So, for example, if a company innovates by managing to produce less emissions and has Carbon Credits left over they can then sell these to other companies and make money. The incentive being that the less carbon they produce, the more credits they have spare and can sell, and the more money they can make. Vija Viatheewaran, the Global Energy and Climate Innovation editor at the Economist, describes it as the “Stick and Carrot” approach. The carrot being the encouragement of selling more and more credits the more they innovate and the stick being the cap on the amount of carbon they can produce, which is reduced over time. In theory, he suggests that this model could be perfect in reducing carbon emissions. However, emissions are not reducing; they are still increasing. So why is this?
There are a number of problems with cap and trade; firstly, the cost of a Carbon Credit is simply too low to provide any real incentive. To reach the goals put in place by the Paris Climate Agreement it would need to be about $50-$100 a ton, according to Stern and Stiglitz (2021) this is far above the current price of most markets, excluding the EU, which are hovering around $4. If a company produces more carbon then they are permitted or try to cheat the system; the fines are often ineffectively low.
Furthermore, the world is a wash with different carbon markets, which have a wide variety of different rules and enforcement practices. So companies can move to countries with less strict rules in what is known as carbon leakage. These high emitting companies can move production to a country with lax legislation and produce masses of carbon, meaning more ends up in the atmosphere.
Solutions to carbon leakage have been suggested. One known as Carbon Border Adjustment Mechanisms (CBAMs). This means certain imports such as steel, aluminium or chemicals are subject to taxes creating a level playing field between places that have different carbon regulations. The EU has taken steps recently to introduce CBAMs in a bid to reduce carbon emissions.
Many suggest this is not enough; that the only way to make any real progress towards a sustainable future is a global carbon market rather than a patchwork of different markets. Having a global market would remove the problem of carbon leakage. But according to Vija Viatheewaran, the main problem is China; as of yet it has made little effort to work with other countries in creating a global carbon trading system.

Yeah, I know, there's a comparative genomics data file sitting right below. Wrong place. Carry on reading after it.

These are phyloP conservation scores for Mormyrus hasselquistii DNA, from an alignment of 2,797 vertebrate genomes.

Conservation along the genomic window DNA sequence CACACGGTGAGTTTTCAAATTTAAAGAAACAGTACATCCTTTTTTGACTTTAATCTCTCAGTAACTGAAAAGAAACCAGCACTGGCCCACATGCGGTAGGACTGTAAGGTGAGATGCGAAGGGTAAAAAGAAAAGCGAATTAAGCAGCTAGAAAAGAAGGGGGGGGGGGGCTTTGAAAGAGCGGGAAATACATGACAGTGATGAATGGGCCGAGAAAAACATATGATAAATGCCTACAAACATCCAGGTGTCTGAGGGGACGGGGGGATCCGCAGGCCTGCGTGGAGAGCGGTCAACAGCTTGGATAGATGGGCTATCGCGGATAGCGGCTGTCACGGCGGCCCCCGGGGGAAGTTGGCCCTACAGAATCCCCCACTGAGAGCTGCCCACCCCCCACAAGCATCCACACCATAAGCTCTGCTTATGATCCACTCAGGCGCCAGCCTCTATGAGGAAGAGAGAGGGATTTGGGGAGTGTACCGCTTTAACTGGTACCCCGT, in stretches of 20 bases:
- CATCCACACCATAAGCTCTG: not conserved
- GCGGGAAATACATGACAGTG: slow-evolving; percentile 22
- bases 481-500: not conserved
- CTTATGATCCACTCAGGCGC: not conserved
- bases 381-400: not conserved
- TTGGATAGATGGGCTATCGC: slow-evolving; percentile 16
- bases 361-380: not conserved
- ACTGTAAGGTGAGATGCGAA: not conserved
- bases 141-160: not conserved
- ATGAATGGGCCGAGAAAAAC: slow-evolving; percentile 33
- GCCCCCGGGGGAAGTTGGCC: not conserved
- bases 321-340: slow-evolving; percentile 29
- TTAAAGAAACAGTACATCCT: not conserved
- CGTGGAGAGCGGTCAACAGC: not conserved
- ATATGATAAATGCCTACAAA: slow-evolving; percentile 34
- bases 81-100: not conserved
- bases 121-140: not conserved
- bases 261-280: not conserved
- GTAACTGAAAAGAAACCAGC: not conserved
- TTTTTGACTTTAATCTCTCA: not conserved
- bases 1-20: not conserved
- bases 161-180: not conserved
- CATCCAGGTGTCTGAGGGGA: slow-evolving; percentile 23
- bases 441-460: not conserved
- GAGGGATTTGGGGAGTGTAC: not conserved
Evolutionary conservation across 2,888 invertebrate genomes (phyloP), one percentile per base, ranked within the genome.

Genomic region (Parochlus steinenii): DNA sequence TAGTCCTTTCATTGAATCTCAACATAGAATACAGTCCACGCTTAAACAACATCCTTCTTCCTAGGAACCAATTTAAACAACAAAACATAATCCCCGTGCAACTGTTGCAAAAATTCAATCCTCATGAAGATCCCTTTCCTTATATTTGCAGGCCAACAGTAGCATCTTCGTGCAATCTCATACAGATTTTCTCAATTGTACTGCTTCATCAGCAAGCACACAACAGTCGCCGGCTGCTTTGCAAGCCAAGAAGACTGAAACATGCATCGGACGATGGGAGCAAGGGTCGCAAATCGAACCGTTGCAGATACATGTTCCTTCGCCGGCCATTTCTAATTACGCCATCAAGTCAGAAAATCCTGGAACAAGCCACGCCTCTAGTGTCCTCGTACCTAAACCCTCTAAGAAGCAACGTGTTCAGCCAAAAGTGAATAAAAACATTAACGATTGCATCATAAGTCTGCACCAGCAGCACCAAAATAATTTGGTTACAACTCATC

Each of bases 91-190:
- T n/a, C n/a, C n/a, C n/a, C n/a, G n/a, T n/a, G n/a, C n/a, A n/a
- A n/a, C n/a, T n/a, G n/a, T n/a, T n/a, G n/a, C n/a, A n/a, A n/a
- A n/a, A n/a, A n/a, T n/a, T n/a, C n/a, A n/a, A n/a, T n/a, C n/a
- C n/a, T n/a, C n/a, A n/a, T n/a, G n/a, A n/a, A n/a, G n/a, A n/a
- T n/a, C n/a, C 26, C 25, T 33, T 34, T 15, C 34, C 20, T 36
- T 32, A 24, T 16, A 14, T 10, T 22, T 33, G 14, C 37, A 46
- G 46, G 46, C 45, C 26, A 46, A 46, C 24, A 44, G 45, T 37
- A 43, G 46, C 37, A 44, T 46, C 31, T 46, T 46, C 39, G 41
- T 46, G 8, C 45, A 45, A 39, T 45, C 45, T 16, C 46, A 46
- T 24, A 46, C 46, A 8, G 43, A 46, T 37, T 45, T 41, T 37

But even if a global carbon trading system is established which could take years, the fight would not be over. The world economy is reliant on carbon-intensive processes; processes other than the production of goods. Personal transport for one would be difficult at best to bring under the fold of a carbon trading market. Governments face not only the problem of getting industries to move to a more renewable way of working but also the individual to live in a more sustainable way. From personal forms of transport such as cars to public transport like trains or planes. Efforts have been made to make these more renewable, but like reducing global carbon emissions, we won’t know for certain if what we are doing is going to work or whether what we are doing is enough. We have to pressure our governments, push for them to work towards a sustainable carbon zero future and then wait and see; the passage of time is the only thing that can reveal whether what governments are doing will work or whether what they are doing is enough to reach a carbon zero future.